6 Factors to Consider Before Packing for a Move to a Home in the Northeast

If you’re looking to make a long-distance move, you’re probably excited and stressed out at the same time. The prospect of packing up in one area and unpacking in a totally different area can be draining. Plus, when your new home isn’t located across town, it can be difficult figuring out just how much of your stuff will fit into your new home.

If you’re moving to a home in the northeast, in particular, it’s important to take a long look at your larger items and determine whether they should make the move with you. Yes, this can be a daunting process. Still, the earlier you can make informed decisions, the easier your move will be. Let’s look at some factors in this process.

1. Home Size.

Whether you’ve actually taken an in-person look at your new home or not, you’ve probably been told what the square footage is. Still, it’s important to remember that two 1,500 square foot homes can differ greatly, particularly in the northeast. Even if the square footage is the same, some homes might be able to hold more furniture than others.

2. Home layout.

This should be the most important factor in your decision whether or not to downsize your possessions. Homes in the northeast were built during many different eras, and they don’t tend to share a common floor plan model. Some homes have narrow, winding hallways and many separate rooms while others might have a more open living area. The layout could make all the difference in how large items might fit into your home.

Unpacking Boxes

3. Surrounding neighborhood.

The northeast is the oldest mass-populated region in America. Many cities have been around since the before the days of George Washington and Benjamin Franklin, and several residential neighborhoods have existed since the time when horses were the preferred mode of travel.

In general, homes in these neighborhoods are narrower than ones that have been built more recently. That could mean they’re more difficult to fit a lot of large items into.

4. How many stories are in the home.

Many homes in the northeast have multiple stories, including a basement. Although this setup might sound ideal for storing a lot of large items and furniture, it’s important to consider how each floor is laid out. Plus, you’ll want to make sure you can get those items onto each level of the home without much trouble, since there’s nothing more frustrating than being trapped with a piece of furniture at a sharp curve in a hallway or on a narrow staircase.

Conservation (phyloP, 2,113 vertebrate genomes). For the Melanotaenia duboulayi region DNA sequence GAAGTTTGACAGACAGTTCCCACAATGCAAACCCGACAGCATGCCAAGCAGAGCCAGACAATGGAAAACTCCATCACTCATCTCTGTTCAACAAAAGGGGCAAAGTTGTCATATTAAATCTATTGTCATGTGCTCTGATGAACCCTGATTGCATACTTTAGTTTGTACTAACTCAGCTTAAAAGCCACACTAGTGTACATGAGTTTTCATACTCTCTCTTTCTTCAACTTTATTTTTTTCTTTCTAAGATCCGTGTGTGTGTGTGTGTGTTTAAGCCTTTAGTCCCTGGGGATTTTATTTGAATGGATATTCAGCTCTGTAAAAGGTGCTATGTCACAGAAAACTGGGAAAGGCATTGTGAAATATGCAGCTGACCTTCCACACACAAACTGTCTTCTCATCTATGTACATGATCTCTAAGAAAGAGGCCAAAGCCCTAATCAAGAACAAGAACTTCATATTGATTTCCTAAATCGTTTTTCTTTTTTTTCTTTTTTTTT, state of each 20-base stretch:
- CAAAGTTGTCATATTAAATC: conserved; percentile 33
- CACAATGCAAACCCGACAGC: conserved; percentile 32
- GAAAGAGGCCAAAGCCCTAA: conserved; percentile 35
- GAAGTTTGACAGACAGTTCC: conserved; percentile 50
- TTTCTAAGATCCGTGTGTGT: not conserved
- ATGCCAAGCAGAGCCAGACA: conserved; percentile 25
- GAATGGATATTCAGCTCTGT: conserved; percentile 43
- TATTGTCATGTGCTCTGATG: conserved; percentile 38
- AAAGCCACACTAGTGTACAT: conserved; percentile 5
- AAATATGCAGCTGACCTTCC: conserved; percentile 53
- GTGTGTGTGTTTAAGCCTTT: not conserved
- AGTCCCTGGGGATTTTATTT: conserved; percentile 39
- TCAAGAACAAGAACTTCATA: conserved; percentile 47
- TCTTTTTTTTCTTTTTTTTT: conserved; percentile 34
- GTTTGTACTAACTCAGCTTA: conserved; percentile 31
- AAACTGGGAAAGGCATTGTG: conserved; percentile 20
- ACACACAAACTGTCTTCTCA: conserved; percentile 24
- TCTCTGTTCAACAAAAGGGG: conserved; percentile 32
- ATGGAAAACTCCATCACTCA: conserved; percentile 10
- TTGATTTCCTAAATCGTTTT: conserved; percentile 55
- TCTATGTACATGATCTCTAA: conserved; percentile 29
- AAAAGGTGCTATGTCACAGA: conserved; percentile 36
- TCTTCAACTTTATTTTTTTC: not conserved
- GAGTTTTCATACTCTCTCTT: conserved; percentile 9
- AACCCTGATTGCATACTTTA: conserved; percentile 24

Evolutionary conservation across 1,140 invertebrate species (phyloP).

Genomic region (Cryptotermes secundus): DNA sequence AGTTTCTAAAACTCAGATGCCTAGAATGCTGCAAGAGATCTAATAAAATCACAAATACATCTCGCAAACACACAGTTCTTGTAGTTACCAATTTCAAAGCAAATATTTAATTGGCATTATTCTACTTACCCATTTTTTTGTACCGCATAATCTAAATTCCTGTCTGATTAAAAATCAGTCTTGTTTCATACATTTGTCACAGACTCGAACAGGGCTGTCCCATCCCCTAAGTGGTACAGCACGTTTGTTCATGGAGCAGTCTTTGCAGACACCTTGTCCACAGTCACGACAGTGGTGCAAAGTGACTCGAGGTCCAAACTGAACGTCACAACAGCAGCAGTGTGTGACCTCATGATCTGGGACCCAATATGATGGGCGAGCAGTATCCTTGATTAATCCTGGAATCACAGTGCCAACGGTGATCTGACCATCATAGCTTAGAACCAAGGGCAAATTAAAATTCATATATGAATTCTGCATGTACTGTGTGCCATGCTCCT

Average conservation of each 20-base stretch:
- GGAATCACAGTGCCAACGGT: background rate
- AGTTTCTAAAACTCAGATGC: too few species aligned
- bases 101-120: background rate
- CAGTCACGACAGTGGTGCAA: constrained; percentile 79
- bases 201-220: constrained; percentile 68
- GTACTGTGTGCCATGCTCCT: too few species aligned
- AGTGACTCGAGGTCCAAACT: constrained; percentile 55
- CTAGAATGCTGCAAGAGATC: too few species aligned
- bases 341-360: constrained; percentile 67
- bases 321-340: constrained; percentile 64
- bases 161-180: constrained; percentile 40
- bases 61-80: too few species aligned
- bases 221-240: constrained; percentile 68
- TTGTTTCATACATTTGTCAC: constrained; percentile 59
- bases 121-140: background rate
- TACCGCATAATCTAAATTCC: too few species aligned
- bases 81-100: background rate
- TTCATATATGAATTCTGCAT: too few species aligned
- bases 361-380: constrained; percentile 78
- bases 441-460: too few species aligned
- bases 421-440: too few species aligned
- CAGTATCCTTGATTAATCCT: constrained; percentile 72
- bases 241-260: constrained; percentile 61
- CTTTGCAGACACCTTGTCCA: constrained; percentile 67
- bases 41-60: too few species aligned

Some multi-story homes in the northeast are divided into separate units. Figure out exactly how much of a home you’ll actually have access to before you make any decisions on downsizing.

Homes In Northeast

Many homes in the northeast have multiple stories, but are packed tightly together (Image courtesy: Nino Modugno/flickr)

5. Accessibility.

Many houses and apartment buildings in the northeast are designed to fit into the neighborhood they were built in, instead of the neighborhood being designed around the buildings. That means garages that can house the Space Shuttle and 40 acre backyards might not exist with these homes. The sides of these houses might also be within inches of edge of the property.

As a general rule, you won’t be able to fit large items such as furniture through the front door with relative ease, don’t bring them with you. You might not be able to bring them around the back of the home.

New York Apartments

Apartments in cities such as New York can be notoriously difficult to move large items into (Image courtesy: Rob Young/flickr)

6. Apartments.

There’s really no set rule for apartments in the northeast. While several suburban areas do have apartment complexes that are similar to those found all over the country, some are still not optimal for fitting lots of furniture into the floor plan.

Of course, apartments in northeastern cities such as New York are known for their relatively confined spaces (and high rents).  Small one-bedrooms and studio apartments are also commonly found in Boston, Philadelphia, Baltimore and Washington, D.C.

Even if an apartment is spacious, if might be tough to move a lot of furniture in easily. Some urban apartment buildings are walk-ups — they only have narrow hallways and multiple flights of stairs connecting the building entrance to apartments. Obviously, this setup makes moving any furniture a logistical nightmare; moving many large items into one of these apartments is essentially impossible.

If you’re moving to an apartment in a northeastern city, say goodbye to most of that bulky furniture and prepare to get creative.

Make an Informed Decision

Overwhelmed yet? Well, don’t be. Either take a look at your new home or have a realtor or leasing agent send you multiple photos and measurements for every angle of the space you’ll be moving to (both inside and out). This will help you make an informed decision on what to keep and what to get rid of long before that moving truck gets loaded.

When in doubt, think small. Remember, it’s always easier to buy more things to fill some extra space in a home than it is to get rid of anything that doesn’t fit when you move in.

If you’re looking to make a long-distance move to a home in the northeast — or anywhere else across the country — look no further than Garrett’s Moving and Storage. We’ve moved thousands of customers since 1992, and we’ll make sure your possessions get from your old home to your new home securely. To get a free moving quote, click here or call 972-487-5843.

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